What We've Been Listening To This Week: The Goa Express, I Like Trains, Colorama, Hoofs, Bananagun, Nest Egg
Stand out single this week comes from yet another promising band from Manchester, The Goa Express with ‘Be My Friend’. Its almost a year to the day since the band released their last single ‘The Day’ (which also appears on the 7-inch release of this single) and this is some follow up. Be my Friend leads with a punchy riff, bouncing bass and propulsive drums - pure psychedelic pop at its finest. Check it out here and buy the limited vinyl here.
Similarly psychedelic and super is ‘And’ the new single by Colorama. 'And' is taken from the new Colorama album ‘Chaos Wonderland’ which gets its digital release on 31st July. Frontman Carwyn Ellis attributes the title of the album to travelling a lot and seeing a lot of flux, but whilst doing so witnessing ‘the warmth and inherent goodness of the vast majority of people I’ve encountered’ which is a pretty cool way to view life, and this is a pretty cool single too. He’s joined on the record by the eminently prodigious Shawn Lee, and a handful of guests including Lovisa Sigrunardottir (Lay Low) and Valerie Etienne. Listen to it here.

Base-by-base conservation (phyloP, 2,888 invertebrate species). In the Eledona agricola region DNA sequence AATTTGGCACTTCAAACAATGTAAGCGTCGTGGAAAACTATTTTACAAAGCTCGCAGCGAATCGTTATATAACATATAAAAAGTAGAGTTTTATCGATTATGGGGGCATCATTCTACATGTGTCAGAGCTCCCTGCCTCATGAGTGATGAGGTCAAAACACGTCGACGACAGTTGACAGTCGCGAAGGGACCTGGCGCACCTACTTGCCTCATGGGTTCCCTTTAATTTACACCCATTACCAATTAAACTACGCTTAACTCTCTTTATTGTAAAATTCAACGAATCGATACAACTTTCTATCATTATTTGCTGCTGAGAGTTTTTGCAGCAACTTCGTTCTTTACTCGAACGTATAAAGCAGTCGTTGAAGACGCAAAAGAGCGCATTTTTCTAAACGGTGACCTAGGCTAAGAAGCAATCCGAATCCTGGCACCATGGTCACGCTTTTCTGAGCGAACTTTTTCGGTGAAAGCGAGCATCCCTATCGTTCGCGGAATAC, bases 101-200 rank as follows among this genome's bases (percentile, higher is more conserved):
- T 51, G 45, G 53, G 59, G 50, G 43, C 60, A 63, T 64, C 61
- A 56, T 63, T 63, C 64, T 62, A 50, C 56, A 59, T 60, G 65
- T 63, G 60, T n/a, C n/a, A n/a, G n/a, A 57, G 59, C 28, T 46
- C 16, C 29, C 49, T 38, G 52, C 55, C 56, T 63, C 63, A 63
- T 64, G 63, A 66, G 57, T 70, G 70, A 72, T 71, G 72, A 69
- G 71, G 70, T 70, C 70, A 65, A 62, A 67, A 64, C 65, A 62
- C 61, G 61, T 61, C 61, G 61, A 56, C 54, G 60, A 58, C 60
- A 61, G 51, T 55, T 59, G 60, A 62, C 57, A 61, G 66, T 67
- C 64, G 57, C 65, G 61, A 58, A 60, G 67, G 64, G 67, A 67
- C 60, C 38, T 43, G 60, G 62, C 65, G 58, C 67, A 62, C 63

Another band returning after a long hiatus is I Like Trains, who’ve just released ‘Dig in’ the second single from their forthcoming album Kompromat, which is due to be released on 20th August. Dig in mixes post punk and krautrock to wonderful effect and it’s a top, top tune. Check it out alongside a great video here.